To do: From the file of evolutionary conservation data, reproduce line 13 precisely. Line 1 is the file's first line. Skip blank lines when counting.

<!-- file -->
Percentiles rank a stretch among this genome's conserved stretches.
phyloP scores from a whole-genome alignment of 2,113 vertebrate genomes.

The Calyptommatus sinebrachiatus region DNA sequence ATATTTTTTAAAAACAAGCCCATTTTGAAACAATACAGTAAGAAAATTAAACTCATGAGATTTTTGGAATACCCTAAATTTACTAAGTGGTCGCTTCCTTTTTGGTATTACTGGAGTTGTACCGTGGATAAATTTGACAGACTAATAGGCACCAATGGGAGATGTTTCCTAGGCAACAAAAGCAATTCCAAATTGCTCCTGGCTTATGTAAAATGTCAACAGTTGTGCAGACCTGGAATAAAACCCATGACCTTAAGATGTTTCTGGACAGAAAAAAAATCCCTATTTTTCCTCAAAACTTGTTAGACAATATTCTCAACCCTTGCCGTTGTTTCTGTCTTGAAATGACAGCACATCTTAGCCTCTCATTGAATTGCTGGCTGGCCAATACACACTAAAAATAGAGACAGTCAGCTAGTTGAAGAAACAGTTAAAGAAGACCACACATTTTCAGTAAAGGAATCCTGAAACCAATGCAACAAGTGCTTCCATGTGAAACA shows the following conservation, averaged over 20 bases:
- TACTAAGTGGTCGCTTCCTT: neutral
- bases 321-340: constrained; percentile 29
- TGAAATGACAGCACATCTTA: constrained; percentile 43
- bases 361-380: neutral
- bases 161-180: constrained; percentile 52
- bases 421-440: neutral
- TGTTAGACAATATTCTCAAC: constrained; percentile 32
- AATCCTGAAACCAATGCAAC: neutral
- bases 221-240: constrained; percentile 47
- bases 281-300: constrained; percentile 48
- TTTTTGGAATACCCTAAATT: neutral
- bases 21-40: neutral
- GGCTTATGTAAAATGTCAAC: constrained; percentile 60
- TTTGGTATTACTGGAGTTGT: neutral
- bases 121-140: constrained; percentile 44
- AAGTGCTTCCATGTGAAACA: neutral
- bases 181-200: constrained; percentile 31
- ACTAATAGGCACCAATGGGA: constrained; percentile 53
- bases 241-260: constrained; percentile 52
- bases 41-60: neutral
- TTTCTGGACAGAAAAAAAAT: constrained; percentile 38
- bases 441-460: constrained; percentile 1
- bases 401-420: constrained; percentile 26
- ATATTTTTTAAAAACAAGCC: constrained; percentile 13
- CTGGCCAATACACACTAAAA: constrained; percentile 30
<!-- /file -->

- bases 281-300: constrained; percentile 48